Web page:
Beauty in Nature: Appreciation vs Thankfulness

Beauty in Nature: Appreciation vs Thankfulness

What comes to mind when you hear the word ‘Beauty’? Do you immediately recall the appearance of a person you find irresistible? Or a scenic view of a place close to your heart?… Thomas Aquinas, prominent philosopher and Catholic Priest of the Middle Ages, defined beauty as ‘something which gives pleasure when seen’ – or as more accurate translation might suggest, ‘when contemplated’. He believed that beauty is both objective (can be formulated and recreated) and requires active intelligence to be appreciated. Much of what we think of as beautiful is likely the result of human design and creation – a painted master piece or an emotive musical composition, for example. But have you ever seen anything so stunningly, but seemingly unnecessarily, beautiful – that it’s made you question how and why such a thing exists at all? You’re not alone: Beauty in existence has been the inspiration behind philosophical thinking for centuries! Aquinas concluded that the only reasonable answer to nature’s naturally occurring beauty is an intelligent designer, or God, and that the only reason we are able to contemplate, recreate and find pleasure in it is because that God must be good and care about us. Did you know, with all of Science’s accumulated knowledge and understanding – still no-one can explain why leaves are green? We know the thing that makes leaves green is chlorophyll. We know that chlorophyll works by absorbing light to fuel the photosynthesis needed to grow and sustain plants. But we also know that of all the available colours on the natural spectrum, black is by far the most efficient at light absorption. Evolution teaches us...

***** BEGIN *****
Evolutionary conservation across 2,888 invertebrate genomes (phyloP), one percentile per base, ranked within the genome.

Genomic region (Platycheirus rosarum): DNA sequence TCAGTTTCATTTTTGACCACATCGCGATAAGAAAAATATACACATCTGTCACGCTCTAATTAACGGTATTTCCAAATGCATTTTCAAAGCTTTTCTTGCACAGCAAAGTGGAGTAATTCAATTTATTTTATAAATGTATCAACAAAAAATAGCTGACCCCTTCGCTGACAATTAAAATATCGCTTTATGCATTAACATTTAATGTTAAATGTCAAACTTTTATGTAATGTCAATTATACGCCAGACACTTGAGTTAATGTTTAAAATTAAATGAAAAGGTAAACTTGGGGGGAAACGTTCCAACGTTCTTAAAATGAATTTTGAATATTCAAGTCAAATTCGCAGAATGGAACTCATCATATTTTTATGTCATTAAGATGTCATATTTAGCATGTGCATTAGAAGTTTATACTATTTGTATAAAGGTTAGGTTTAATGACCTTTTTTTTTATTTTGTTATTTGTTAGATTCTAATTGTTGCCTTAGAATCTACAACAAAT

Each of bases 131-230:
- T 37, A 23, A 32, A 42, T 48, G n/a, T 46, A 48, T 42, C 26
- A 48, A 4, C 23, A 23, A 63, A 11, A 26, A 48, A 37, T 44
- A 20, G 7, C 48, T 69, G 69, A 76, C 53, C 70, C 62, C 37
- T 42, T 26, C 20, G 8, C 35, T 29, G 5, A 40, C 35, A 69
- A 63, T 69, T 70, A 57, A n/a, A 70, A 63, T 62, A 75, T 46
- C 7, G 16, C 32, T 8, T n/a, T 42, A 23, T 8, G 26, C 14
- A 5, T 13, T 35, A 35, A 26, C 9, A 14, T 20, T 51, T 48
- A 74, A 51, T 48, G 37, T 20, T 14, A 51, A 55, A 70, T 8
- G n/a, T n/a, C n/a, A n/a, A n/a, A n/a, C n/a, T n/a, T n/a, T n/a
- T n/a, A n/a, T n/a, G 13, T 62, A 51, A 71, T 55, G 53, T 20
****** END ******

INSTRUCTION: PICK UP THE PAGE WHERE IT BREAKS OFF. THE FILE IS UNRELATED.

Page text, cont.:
An Interview with Ernie at Barrier Park Café

An Interview with Ernie at Barrier Park Café

Ernie is the owner of Natural Speciality, the café in the pavilion in Thames Barrier Park. If you’ve not yet visited, then I would highly recommend it. It’s spacious and open, with views looking out over the park. It’s a great place to meet friends for coffee or relax with a coffee and a book. (Top tip: Remember to take some cash with you as they have a minimum spend on their card machine.) We met with Ernie to find out more about what it’s like to work in Barrier Park and find out more about the area surround Thames Barrier Park. How long have you been running Barrier Park Café? I opened in 2003, so that’s 12 years now. It’s had its ups and downs, as many businesses do but it’s been a great place to work. Do you have any other businesses? This isn’t my only venture; I also have a coffee company in Canary Wharf and my own coffee farm in Nigeria. I learnt early on in my career that when you have a café you need to have a reliable coffee supplier, so I started my own. I visit my farm in Nigeria regularly and it supplies the coffee for my London businesses. How has the area around Barrier Park changed in last few years? There has been so much change! There was no DLR when we first started and the only housing was Barrier Point. All along the North Woolwich Road was empty land and the airport was much quieter too, before it expanded. Now there are so many new people moving here in...